The 'Palestinian problem' is back

Opinion: Latest terror attacks, and near-daily shooting incidents in West Bank, should trigger a debate about whether we are in the midst of another Intifada; but, Israeli officials are too busy with endless election cycles to care about existential problems facing our country

Ofer Shelah|
IDF and Shin Bet security officials warned for quite some time that the situation at the West Bank may deteriorate at any given moment.
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  • This is the result of a discouraged and frustrated society, full of firearms and under the jurisdiction of the weakened Palestinian Authority. But this is just a small part of the whole picture since security experts only follow the military aspect of the issue, or in other words the enemy.
    If they were allowed to express their realization on the Israeli side, they would probably point to the indifference of the Israeli public and decision-makers.
    If there is one issue that doesn't get attention from both the left and right sides of the political sphere, it is the feeling that the Palestinian problem doesn't concern anyone. It doesn't get any attention in the election campaigns, and this is not a coincidence: In the depth surveys of the various political parties in Israel, this is an issue located at the bottom of the election platform list.
    It also no longer matters if this reality is a result of a thought that there is no solution or lack of faith one could be reached. The Israelis simply don't care, and the government doesn't even pretend it does.
    As with the Iranian issue (economic, or social), the term "government of change" affiliates with governments led by Benjamin Netanyahu the most.
    2 View gallery
    מבצע מעצרים של מיידי אבנים בגוש עציון
    מבצע מעצרים של מיידי אבנים בגוש עציון
    West Bank IDF raids
    (Photo: IDF Spokesperson's Unit)
    According to it, there is no such thing as the Palestinian issue and there are no negotiations regarding it, but on the contrary - a glorification and declaration that normalization and warmer relations with Arab countries can be reached without mentioning the Palestinians and even cornering them.
    Instead, there is a deliberate strengthening of Hamas as the ruler of Gaza in order to "create differentiation", i.e., to dismantle and weaken the Palestinian entity. This move sends the Palestinians a message that Israel only cooperates with those who choose the path of resistance and uses terror attacks and rocket launches instead of words.
    There is also a discourse of "economic peace" as if the national will of the Palestinians can be bought with lavish economic benefits. This is backed by the absurd narrative of "reducing the conflict", which was signed by Defense Minister Benny Gantz - the only official who had some kind of dialogue with the PA over it in the past year. On this issue, too, Netanyahu is on the opposing side, but nevertheless, he came on top on this matter as well.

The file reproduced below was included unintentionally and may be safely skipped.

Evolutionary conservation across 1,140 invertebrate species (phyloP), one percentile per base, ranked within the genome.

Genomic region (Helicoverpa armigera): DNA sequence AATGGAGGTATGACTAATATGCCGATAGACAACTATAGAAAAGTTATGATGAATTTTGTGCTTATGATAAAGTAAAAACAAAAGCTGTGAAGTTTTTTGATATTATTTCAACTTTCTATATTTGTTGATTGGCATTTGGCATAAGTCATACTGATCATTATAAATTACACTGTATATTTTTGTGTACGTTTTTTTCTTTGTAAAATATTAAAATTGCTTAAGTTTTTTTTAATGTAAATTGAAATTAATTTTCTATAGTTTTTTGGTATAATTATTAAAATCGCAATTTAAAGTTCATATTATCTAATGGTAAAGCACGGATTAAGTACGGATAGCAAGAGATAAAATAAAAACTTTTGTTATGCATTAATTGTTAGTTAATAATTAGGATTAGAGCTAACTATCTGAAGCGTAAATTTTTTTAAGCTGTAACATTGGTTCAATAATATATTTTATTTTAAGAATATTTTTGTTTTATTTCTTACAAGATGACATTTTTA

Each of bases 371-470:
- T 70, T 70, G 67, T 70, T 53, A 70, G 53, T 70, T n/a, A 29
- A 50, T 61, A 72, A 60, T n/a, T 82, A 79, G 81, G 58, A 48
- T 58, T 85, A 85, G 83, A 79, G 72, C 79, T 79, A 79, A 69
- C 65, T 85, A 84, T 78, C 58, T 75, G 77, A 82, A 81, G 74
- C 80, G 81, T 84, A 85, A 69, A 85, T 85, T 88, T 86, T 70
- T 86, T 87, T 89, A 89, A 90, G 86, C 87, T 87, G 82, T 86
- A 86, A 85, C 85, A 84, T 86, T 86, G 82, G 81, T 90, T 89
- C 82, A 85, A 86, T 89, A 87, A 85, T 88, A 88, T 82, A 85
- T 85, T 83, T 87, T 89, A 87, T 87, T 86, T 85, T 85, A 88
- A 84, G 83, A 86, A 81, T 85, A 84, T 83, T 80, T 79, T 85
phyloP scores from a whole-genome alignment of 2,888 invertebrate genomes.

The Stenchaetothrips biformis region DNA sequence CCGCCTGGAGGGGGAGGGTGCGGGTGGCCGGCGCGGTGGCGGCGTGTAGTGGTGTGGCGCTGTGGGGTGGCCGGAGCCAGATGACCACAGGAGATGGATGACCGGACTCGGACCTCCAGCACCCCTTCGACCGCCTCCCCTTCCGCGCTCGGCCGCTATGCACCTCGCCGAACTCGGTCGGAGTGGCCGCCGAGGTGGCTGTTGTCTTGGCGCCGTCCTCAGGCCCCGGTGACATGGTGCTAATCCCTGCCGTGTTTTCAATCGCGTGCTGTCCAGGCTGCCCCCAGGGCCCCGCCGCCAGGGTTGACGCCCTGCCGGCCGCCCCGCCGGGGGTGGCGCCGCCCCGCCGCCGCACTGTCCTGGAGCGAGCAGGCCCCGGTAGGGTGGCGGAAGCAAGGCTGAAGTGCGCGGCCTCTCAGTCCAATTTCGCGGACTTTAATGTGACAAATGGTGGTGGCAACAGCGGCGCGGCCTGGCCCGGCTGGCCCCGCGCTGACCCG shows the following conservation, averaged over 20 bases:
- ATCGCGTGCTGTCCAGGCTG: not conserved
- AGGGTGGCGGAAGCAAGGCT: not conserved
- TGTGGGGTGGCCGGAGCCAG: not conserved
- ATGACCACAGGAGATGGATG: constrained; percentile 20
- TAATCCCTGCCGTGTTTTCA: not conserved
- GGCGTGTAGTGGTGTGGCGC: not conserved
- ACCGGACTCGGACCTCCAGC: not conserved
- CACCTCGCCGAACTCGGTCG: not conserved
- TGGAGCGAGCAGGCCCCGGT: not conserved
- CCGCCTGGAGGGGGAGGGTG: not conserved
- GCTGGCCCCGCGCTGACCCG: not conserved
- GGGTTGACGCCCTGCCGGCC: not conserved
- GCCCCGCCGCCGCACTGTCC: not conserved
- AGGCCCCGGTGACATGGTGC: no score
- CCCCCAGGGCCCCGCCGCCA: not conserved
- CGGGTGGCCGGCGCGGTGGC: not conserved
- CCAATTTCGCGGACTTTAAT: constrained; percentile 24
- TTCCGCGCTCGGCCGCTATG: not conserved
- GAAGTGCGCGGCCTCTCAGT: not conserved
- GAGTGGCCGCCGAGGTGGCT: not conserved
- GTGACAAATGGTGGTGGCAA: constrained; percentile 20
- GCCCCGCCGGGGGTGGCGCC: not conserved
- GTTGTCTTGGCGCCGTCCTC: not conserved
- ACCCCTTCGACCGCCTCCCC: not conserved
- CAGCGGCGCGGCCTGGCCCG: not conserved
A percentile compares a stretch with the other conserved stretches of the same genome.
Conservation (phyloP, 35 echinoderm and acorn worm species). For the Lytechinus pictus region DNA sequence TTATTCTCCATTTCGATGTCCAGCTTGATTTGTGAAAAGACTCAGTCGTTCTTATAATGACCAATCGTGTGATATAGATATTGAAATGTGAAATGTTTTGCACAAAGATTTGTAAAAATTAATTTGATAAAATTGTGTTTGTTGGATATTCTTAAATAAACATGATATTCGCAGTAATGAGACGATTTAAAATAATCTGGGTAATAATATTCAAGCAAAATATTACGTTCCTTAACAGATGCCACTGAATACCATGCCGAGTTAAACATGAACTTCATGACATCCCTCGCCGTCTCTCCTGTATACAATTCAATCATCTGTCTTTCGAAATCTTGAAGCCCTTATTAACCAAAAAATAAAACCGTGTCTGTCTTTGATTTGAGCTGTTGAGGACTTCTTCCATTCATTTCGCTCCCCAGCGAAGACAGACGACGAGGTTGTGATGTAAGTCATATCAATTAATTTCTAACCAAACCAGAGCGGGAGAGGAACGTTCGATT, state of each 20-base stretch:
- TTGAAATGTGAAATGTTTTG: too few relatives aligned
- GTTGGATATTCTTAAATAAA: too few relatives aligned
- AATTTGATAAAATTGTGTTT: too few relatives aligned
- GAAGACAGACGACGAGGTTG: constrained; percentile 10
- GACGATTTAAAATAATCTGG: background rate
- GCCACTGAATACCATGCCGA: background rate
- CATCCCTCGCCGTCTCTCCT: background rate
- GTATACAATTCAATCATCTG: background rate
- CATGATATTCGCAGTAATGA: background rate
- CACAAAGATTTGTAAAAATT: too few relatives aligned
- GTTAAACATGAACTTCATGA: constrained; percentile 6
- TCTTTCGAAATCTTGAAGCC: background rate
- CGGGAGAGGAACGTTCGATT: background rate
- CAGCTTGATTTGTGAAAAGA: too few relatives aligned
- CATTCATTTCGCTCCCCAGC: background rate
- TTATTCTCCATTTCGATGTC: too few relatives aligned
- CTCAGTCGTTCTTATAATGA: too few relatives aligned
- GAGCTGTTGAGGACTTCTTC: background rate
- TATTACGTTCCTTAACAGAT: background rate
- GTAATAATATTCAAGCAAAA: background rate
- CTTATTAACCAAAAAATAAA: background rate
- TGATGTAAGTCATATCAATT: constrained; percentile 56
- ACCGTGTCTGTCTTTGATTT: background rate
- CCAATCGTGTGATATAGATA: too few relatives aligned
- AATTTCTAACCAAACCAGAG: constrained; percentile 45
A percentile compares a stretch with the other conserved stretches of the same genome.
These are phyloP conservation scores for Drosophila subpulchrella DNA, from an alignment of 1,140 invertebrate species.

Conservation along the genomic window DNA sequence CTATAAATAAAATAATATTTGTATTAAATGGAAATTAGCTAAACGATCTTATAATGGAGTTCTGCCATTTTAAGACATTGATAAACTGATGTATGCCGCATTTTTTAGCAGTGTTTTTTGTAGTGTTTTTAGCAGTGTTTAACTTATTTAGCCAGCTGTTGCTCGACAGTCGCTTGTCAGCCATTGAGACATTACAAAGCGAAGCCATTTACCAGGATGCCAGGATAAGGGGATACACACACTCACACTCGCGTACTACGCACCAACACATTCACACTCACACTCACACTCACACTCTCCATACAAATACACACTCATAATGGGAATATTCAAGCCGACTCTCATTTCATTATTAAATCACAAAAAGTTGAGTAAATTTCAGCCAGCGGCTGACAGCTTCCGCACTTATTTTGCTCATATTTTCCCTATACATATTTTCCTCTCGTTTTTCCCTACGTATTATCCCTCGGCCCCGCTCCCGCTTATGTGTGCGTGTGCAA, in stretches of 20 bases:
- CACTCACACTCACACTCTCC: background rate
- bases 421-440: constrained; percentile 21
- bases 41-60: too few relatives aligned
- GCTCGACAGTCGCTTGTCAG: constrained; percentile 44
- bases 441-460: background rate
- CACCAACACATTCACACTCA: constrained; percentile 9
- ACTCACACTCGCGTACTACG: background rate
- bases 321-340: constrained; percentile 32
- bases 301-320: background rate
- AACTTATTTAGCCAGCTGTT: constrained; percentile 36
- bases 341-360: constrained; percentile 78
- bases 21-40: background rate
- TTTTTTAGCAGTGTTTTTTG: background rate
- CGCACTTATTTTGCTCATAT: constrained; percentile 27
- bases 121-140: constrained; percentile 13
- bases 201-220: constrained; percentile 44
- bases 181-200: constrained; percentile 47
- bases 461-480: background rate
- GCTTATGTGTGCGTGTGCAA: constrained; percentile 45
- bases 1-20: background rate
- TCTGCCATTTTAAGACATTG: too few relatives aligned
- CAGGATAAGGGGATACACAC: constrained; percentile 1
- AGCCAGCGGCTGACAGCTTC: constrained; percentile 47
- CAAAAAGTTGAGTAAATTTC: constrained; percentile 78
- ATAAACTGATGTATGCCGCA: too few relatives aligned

The new form of the incoming Intifada may change the whole picture. But even with the intelligence provided by the Shin Bet, and the constant West Bank raids carried by the IDF will maintain the problem within the Palestinian enclaves, it won't resolve anything.
    2 View gallery
    רכב המחבלים עוקב אחר אוטובוס ההסעות בבקעת הירדן
    רכב המחבלים עוקב אחר אוטובוס ההסעות בבקעת הירדן
    Latest Palestinian terror attack
    (Photo: IDF Spokesperson's Unit, Reuters, Yoav Dudkevtich, Bik'at HaYarden Regional Council)
    There will still be some three million Palestinians from the river to the sea under Israeli jurisdiction, and the IDF, the judicial system, the Israeli consciousness, and the image of the Jewish State in the world will be stained with the image of controlling other people, which threatens us more than any military hazard.
    With each day of dealing with the subordinate, Israel slowly slides down the slope toward a Binational state. We can pretend this is not the case, but the bottom line is that the Palestinians aren't going anywhere, and neither are we.
    55 years since the Six Day War, after which the Israeli government decided not to annex the territories but to keep them as a peace deposit, and no one has yet presented a solution other than separation, which would lead to the establishment of a Palestinian state.
    There is nothing good to say about the conduct of the Palestinians at this time, but we got to focus on our own problems and on doing what is best for the Jewish State.
    Ignoring the problem, out of desperation or political cowardice, or incompetence of leadership, will not make it go away. Most of the time it will only damage us slowly; and occasionally, unfortunately, maybe even in the near future, it might be ignited and cause even more harm.

    Ofer Shelah is a senior research fellow at the Institute for National Security Studies.
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